6. The people White boys hurt are “out to get them” and, those people should be held accountable to White boys, not the other way around.
  7. Reverse racism is real but racism by White people does not exist.
  8. White women, including teachers, must protect White boys, even if their White boys are harming people of color, their children or even White women and girls.
Meanwhile, you can reverse every one of these rules to learn the unwritten rules of the school-to-prison pipeline, like this:
  1. Black boys are all the same and should be treated the same—no exceptions to the rules, even when there are extenuating circumstances.
  2. Black boys are a threat and do not deserve protection. They are assumed to be older than they really are. They are fair game for negative media attention at any age.
  3. Adults in the school perceive Black boys as “other,” a threat to be managed. They are not viewed as children like other children.
  4. Black boys are harshly disciplined the instant they “show disrespect,” or “get out of line.”
  5. Teach Black boys that no one will accept them if they are vulnerable; their only alternative is never to show fear.
  6. If there is a cultural problem with behavior in a school, hold the Black boys responsible and don’t look too hard for other issues. Especially not among adults in authority.
  7. White women, including teachers, must punish Black boys to “teach them a lesson” and “build their character.”
The only rule that holds true in both kinds of schools is: Reverse racism is real, but racism by White people does not exist. It is this rule that upholds both kinds of schools. These two sets of rules illustrate what racial inequality and White supremacy look like in the real world. While we talk endlessly about how to improve academic outcomes for Black students and end the school-to-prison pipeline, we don’t ask ourselves whether the schools affluent White boys attend are failing by not training them in empathy, perspective-taking and other skills they need to be a responsible citizen in the 21st century. Many White people I know are knowledgeable about racism and school inequality, but still can’t see how the behavior of privileged school communities enables racist attitudes and behavior. [pullquote]They aren’t calling for these schools to look at themselves in the mirror and rethink their teachings.[/pullquote] They aren’t calling for greater attention to teaching kids how to be actively anti-racist and how to develop empathy for those who are unlike them. Many White people completely miss the connection between protecting young men from the consequences of their teenage behavior and creating White male politicians who are tone-deaf, unapologetic racists and sexists, completely lacking in empathy.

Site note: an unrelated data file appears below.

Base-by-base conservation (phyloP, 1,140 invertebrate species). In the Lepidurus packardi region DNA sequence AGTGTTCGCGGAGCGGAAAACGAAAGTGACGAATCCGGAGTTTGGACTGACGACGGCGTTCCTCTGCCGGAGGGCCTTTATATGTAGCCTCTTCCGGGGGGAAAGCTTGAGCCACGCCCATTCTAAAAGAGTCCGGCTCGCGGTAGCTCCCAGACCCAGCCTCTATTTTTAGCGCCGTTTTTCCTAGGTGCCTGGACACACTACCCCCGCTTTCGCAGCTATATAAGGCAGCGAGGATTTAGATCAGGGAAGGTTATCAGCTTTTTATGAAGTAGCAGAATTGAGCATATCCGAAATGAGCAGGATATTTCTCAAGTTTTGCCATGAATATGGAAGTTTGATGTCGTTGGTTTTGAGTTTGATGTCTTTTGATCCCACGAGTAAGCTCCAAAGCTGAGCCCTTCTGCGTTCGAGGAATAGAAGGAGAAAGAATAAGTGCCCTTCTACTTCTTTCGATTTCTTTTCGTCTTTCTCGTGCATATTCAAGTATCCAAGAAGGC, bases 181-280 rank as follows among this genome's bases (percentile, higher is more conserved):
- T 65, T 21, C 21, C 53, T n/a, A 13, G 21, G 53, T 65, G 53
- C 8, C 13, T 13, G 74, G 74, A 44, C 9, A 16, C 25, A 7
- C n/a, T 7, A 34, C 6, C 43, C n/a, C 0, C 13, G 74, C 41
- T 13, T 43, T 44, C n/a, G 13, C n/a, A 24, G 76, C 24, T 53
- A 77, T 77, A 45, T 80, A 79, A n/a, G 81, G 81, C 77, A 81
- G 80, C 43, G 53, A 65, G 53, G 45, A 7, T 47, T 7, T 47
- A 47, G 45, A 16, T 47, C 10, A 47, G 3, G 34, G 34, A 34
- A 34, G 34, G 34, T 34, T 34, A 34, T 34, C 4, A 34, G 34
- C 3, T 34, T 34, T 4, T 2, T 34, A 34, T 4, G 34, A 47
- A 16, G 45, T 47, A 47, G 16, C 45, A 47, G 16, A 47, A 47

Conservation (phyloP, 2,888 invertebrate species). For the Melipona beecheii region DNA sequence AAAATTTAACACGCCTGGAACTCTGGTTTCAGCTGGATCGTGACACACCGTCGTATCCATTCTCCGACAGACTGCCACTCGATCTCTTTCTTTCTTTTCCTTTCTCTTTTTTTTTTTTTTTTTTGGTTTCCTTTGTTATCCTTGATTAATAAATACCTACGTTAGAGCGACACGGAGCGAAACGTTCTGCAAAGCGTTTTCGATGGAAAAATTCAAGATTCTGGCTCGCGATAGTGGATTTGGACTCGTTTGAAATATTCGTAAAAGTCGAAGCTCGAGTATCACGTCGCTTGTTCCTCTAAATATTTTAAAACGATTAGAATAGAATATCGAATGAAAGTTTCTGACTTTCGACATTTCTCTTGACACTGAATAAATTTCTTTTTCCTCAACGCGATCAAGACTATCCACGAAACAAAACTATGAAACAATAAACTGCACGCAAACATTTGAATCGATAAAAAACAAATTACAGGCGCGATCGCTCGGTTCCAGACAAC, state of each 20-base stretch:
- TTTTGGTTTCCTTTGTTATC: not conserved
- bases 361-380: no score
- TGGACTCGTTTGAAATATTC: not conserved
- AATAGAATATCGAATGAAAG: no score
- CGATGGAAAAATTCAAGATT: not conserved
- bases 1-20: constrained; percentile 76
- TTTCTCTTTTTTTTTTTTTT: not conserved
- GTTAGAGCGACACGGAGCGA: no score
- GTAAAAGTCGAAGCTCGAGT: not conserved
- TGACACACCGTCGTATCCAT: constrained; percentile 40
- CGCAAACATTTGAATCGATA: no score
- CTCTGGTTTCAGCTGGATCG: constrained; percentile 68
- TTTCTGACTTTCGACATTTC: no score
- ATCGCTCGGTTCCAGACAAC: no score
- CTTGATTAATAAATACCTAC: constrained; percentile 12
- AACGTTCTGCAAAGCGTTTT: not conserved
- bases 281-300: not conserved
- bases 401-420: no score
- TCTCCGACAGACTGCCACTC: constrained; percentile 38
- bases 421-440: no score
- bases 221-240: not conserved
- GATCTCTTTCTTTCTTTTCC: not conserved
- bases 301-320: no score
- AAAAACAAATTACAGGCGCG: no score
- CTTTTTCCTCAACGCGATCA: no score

Schools Must Counter Racism and Teach Empathy

It is important and necessary that schools Black children attend provide them with a high-quality academic education, including social-emotional skills like empathy and perspective-taking. But the reality is they will be taught through a White lens and will learn to put White people ahead of themselves, unless their teachers are explicitly anti-racist. It is equally important and necessary that schools White children attend provide them with a high-quality education that includes anti-racist and anti-sexist training. Without this kind of direct attention to countering racism and learning about empathy for others, White boys, like the White male politicians they are now primed to become, will experience no consequences for their actions and remain completely blind to their privilege.

ShaRhonda Knott-Dawson

ShaRhonda Knott-Dawson is the mother of two free-spirited, strong-willed girls and has a husband who should be appointed a saint for co-existing in the madness that is their life. She writes on politics, education, current events and social justice. She is also a taco enthusiast, a proud member of the Bey-hive, and truly believes that she will be receiving her letter from Hogwarts any day now.